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Holocrystalline
Crystallinity refers to the degree of structural order in a solid. In a crystal, the atoms or molecules are arranged in a regular, periodic manner. The degree of crystallinity has a big influence on hardness, density, transparency and diffusion. In a gas, the relative positions of the atoms or molecules are completely random. Amorphous materials, such as liquids and glasses, represent an intermediate case, having order over short distances (a few atomic or molecular spacings) but not over longer distances. Many materials, such as glass-ceramics and some polymers, can be prepared in such a way as to produce a mixture of crystalline and amorphous regions. In such cases, crystallinity is usually specified as a percentage of the volume of the material that is crystalline. Even within materials that are completely crystalline, however, the degree of structural perfection can vary
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Latin
Latin
Latin
(Latin: lingua latīna, IPA: [ˈlɪŋɡʷa laˈtiːna]) is a classical language belonging to the Italic branch of the Indo-European languages. The Latin alphabet
Latin alphabet
is derived from the Etruscan and Greek alphabets, and ultimately from the Phoenician alphabet. Latin
Latin
was originally spoken in Latium, in the Italian Peninsula.[3] Through the power of the Roman Republic, it became the dominant language, initially in Italy and subsequently throughout the Roman Empire. Vulgar Latin
Vulgar Latin
developed into the Romance languages, such as Italian, Portuguese, Spanish, French, and Romanian. Latin, Greek and French have contributed many words to the English language
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Petrography
Petrography
Petrography
is a branch of petrology that focuses on detailed descriptions of rocks. Someone who studies petrography is called a petrographer. The mineral content and the textural relationships within the rock are described in detail. The classification of rocks is based on the information acquired during the petrographic analysis. Petrographic descriptions start with the field notes at the outcrop and include macroscopic description of hand specimens. However, the most important tool for the petrographer is the petrographic microscope. The detailed analysis of minerals by optical mineralogy in thin section and the micro-texture and structure are critical to understanding the origin of the rock. Electron microprobe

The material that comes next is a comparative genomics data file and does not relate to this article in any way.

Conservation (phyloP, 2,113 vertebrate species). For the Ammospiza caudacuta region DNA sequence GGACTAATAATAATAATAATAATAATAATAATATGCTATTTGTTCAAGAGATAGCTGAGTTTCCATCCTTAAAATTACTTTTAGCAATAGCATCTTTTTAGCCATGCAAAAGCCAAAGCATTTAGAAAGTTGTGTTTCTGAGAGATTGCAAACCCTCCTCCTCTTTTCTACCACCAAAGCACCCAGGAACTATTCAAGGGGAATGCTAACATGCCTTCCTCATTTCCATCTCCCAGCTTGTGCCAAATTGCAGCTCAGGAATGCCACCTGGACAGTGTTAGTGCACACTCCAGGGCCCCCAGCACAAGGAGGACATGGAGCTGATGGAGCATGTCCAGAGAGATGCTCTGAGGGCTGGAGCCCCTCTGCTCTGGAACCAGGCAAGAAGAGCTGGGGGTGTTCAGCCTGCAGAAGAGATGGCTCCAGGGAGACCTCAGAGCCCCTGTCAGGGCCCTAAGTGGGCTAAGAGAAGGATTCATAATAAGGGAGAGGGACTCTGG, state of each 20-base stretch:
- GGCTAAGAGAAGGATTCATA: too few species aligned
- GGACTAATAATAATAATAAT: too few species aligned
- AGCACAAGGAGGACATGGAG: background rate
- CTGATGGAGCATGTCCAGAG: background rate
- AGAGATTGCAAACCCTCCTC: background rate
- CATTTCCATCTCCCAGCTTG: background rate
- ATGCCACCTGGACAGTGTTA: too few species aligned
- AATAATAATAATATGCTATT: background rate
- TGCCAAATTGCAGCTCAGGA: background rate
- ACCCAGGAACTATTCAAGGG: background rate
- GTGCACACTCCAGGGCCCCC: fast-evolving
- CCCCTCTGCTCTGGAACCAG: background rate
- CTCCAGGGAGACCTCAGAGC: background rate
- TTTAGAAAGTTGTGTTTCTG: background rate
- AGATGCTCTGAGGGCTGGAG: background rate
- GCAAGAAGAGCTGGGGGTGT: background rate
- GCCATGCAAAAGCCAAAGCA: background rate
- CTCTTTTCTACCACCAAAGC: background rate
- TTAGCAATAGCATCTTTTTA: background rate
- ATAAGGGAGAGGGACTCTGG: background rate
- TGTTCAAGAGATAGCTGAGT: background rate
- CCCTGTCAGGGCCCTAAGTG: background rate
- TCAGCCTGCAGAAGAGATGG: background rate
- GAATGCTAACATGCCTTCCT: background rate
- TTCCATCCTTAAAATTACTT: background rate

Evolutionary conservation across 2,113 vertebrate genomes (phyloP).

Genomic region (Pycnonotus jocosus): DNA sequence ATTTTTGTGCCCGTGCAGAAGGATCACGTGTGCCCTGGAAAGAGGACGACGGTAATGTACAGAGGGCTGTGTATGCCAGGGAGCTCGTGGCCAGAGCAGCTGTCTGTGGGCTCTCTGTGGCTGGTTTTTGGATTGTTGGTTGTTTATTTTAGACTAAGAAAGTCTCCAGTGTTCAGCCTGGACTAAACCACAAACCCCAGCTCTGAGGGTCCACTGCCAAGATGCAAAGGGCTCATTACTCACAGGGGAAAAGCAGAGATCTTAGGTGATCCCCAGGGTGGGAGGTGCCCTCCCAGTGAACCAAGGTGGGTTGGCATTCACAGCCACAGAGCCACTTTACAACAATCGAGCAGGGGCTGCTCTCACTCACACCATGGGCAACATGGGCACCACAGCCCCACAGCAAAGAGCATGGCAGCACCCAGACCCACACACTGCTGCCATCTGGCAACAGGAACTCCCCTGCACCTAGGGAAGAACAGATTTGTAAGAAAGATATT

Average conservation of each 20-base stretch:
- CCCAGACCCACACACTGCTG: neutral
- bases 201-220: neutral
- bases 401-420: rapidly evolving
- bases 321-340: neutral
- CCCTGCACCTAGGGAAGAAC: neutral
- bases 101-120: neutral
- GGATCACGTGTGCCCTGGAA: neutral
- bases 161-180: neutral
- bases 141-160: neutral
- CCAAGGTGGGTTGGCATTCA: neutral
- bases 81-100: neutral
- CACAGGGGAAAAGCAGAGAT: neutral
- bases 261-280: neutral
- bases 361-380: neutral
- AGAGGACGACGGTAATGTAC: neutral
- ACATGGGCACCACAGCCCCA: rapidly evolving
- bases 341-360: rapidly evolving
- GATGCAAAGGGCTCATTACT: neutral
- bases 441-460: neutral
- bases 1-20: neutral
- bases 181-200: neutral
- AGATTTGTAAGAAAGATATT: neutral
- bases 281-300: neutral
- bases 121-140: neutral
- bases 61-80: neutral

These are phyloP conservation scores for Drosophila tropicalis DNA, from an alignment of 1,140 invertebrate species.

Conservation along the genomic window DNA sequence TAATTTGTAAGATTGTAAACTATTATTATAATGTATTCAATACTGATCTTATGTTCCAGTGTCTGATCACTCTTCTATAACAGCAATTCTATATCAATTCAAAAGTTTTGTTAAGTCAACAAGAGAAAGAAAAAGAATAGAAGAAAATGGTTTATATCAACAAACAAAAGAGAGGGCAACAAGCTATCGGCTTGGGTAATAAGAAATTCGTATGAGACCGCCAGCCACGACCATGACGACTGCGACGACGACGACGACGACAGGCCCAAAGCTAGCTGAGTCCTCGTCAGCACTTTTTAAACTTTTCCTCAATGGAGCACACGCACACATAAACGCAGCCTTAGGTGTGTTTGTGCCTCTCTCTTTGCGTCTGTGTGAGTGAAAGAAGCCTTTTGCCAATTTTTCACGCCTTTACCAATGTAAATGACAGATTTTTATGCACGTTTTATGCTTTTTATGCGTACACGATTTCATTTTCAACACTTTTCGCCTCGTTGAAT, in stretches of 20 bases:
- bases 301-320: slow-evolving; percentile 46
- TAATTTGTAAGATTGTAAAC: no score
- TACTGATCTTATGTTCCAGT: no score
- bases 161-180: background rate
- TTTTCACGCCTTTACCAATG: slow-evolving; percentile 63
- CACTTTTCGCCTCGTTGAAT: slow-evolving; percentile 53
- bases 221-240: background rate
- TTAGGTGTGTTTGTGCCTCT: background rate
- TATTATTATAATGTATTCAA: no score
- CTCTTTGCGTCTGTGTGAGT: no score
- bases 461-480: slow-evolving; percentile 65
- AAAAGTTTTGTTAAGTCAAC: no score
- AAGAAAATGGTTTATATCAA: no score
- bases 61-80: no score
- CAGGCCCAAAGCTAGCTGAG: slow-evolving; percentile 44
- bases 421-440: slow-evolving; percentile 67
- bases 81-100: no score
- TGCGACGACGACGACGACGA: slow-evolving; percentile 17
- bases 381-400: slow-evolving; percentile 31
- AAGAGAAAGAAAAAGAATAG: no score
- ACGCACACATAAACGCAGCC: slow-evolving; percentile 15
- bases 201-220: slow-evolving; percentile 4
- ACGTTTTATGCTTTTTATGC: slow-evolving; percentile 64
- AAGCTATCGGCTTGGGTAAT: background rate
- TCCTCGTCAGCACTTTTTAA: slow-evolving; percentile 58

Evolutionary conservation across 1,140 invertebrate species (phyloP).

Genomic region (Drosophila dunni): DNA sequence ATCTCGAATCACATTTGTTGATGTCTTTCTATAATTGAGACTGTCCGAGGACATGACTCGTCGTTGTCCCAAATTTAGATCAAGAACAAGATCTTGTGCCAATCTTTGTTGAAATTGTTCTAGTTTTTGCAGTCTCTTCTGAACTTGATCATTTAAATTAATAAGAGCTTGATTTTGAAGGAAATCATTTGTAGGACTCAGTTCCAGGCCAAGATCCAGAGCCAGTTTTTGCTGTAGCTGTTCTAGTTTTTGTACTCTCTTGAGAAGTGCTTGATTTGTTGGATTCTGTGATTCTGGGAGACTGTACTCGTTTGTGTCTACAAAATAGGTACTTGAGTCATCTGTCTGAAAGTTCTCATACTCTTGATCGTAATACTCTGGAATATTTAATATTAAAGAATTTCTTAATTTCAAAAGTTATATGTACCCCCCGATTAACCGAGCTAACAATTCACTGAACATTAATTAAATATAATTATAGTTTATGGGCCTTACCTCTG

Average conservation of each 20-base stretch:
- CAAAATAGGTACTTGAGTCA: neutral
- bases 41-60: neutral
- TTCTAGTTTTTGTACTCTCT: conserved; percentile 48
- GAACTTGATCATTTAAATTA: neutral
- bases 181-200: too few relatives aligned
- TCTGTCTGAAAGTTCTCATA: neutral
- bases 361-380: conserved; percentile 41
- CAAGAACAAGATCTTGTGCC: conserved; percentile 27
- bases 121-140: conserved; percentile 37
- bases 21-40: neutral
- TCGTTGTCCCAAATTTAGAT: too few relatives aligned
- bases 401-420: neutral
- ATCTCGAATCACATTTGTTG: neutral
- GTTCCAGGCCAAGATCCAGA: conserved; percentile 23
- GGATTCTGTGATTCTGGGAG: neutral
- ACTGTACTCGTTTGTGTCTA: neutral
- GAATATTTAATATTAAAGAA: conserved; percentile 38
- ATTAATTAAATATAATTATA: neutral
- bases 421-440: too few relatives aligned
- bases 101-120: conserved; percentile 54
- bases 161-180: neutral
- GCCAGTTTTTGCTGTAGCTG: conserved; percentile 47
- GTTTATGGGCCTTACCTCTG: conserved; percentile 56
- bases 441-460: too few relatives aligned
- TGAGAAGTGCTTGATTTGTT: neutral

Electron microprobe
analysis of individual grains as well as whole rock chemical analysis by atomic absorption, X-ray fluorescence, and laser-induced breakdown spectroscopy are used in a modern petrographic lab
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Field Research
Field research
Field research
or fieldwork is the collection of information outside a laboratory, library or workplace setting. The approaches and methods used in field research vary across disciplines. For example, biologists who conduct field research may simply observe animals interacting with their environments, whereas social scientists conducting field research may interview or observe people in their natural environments to learn their languages, folklore, and social structures. Field research
Field research
involves a range of well-defined, although variable, methods: informal interviews, direct observation, participation in the life of the group, collective discussions, analyses of personal documents produced within the group, self-analysis, results from activities undertaken off- or on-line, and life-histories
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Sanidine
Sanidine
Sanidine
is the high temperature form of potassium feldspar with a general formula K(AlSi3O8).[1] Sanidine
Sanidine
is found most typically in felsic volcanic rocks such as obsidian, rhyolite and trachyte. Sanidine
Sanidine
crystallizes in the monoclinic crystal system. Orthoclase
Orthoclase
is a monoclinic polymorph stable at lower temperatures. At yet lower temperatures, microcline, a triclinic polymorph of potassium feldspar, is stable. Due to the high temperature and rapid quenching, sanidine can contain more sodium in its structure than the two polymorphs that equilibrated at lower temperatures
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Pyroxene
The pyroxenes (commonly abbreviated to Px) are a group of important rock-forming inosilicate minerals found in many igneous and metamorphic rocks. Pyroxenes have the general formula is XY(Si,Al)2O6 (where X represents calcium, sodium, iron+2 and magnesium and more rarely zinc, manganese and lithium and Y represents ions of smaller size, such as chromium, aluminium, iron+3, magnesium, cobalt, manganese, scandium, titanium, vanadium and even iron+2). Although aluminium substitutes extensively for silicon in silicates such as feldspars and amphiboles, the substitution occurs only to a limited extent in most pyroxenes. They share a common structure consisting of single chains of silica tetrahedra. Pyroxenes that crystallize in the monoclinic system are known as clinopyroxenes and those that cystallize in the orthorhombic system are known as orthopyroxenes. The name pyroxene is derived from the Ancient Greek words for fire (πυρ) and stranger (ξένος)
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Silicon Dioxide
Silica Silicic oxide Silicon(IV) oxide Crystalline silicaIdentifiersCAS Number7631-86-9 YChEBICHEBI:30563 YChemSpider22683 YECHA InfoCard 100.028.678EC Number 231-545-4E number E551 (acidity regulators, ...)Gmelin Reference200274KEGGC16459 NMeSH Silicon+dioxide PubChem CID24261 RTECS number VV7565000UNIIETJ7Z6XBU4 YInChIInChI=1S/O2Si/c1-3-2 Y Key: VYPSYNLAJGMNEJ-UHFFFAOYSA-N YPropertiesChemical formulaSiO2Molar mass 60.08 g/molAppearance Transparent solid (Amorphous) White/Whitish Yellow (Powder/Sand